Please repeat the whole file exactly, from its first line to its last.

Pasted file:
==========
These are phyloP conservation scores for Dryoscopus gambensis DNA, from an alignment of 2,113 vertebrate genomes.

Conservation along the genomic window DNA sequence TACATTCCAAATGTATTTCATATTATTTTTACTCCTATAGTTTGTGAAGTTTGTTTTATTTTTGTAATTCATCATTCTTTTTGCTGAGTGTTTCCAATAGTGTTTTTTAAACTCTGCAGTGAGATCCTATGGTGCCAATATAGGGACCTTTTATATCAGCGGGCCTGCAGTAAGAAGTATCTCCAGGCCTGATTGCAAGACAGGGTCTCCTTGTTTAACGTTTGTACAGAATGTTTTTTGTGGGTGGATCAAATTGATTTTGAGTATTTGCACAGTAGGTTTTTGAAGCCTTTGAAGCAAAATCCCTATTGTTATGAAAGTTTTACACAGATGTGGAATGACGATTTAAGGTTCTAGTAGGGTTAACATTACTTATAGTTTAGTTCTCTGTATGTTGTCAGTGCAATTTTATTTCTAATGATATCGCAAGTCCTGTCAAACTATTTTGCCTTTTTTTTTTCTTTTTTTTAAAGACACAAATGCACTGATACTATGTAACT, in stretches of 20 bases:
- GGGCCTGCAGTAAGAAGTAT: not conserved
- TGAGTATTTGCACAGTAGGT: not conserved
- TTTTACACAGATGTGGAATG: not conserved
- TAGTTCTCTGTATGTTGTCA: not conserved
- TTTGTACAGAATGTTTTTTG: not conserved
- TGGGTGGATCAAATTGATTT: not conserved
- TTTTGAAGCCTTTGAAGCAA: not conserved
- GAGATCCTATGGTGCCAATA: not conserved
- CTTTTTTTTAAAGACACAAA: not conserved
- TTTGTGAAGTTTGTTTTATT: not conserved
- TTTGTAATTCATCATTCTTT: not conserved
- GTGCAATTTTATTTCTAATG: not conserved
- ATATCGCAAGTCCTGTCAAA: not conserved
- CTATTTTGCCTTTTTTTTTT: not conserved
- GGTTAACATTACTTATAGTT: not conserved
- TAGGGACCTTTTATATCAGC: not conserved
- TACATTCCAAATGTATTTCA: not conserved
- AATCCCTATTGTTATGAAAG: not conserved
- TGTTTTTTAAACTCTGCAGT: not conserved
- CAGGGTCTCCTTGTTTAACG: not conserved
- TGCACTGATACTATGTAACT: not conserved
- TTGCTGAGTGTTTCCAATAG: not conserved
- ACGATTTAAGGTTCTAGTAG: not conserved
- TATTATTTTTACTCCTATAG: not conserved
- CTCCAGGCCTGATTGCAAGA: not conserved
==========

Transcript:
These are phyloP conservation scores for Dryoscopus gambensis DNA, from an alignment of 2,113 vertebrate genomes.

Conservation along the genomic window DNA sequence TACATTCCAAATGTATTTCATATTATTTTTACTCCTATAGTTTGTGAAGTTTGTTTTATTTTTGTAATTCATCATTCTTTTTGCTGAGTGTTTCCAATAGTGTTTTTTAAACTCTGCAGTGAGATCCTATGGTGCCAATATAGGGACCTTTTATATCAGCGGGCCTGCAGTAAGAAGTATCTCCAGGCCTGATTGCAAGACAGGGTCTCCTTGTTTAACGTTTGTACAGAATGTTTTTTGTGGGTGGATCAAATTGATTTTGAGTATTTGCACAGTAGGTTTTTGAAGCCTTTGAAGCAAAATCCCTATTGTTATGAAAGTTTTACACAGATGTGGAATGACGATTTAAGGTTCTAGTAGGGTTAACATTACTTATAGTTTAGTTCTCTGTATGTTGTCAGTGCAATTTTATTTCTAATGATATCGCAAGTCCTGTCAAACTATTTTGCCTTTTTTTTTTCTTTTTTTTAAAGACACAAATGCACTGATACTATGTAACT, in stretches of 20 bases:
- GGGCCTGCAGTAAGAAGTAT: not conserved
- TGAGTATTTGCACAGTAGGT: not conserved
- TTTTACACAGATGTGGAATG: not conserved
- TAGTTCTCTGTATGTTGTCA: not conserved
- TTTGTACAGAATGTTTTTTG: not conserved
- TGGGTGGATCAAATTGATTT: not conserved
- TTTTGAAGCCTTTGAAGCAA: not conserved
- GAGATCCTATGGTGCCAATA: not conserved
- CTTTTTTTTAAAGACACAAA: not conserved
- TTTGTGAAGTTTGTTTTATT: not conserved
- TTTGTAATTCATCATTCTTT: not conserved
- GTGCAATTTTATTTCTAATG: not conserved
- ATATCGCAAGTCCTGTCAAA: not conserved
- CTATTTTGCCTTTTTTTTTT: not conserved
- GGTTAACATTACTTATAGTT: not conserved
- TAGGGACCTTTTATATCAGC: not conserved
- TACATTCCAAATGTATTTCA: not conserved
- AATCCCTATTGTTATGAAAG: not conserved
- TGTTTTTTAAACTCTGCAGT: not conserved
- CAGGGTCTCCTTGTTTAACG: not conserved
- TGCACTGATACTATGTAACT: not conserved
- TTGCTGAGTGTTTCCAATAG: not conserved
- ACGATTTAAGGTTCTAGTAG: not conserved
- TATTATTTTTACTCCTATAG: not conserved
- CTCCAGGCCTGATTGCAAGA: not conserved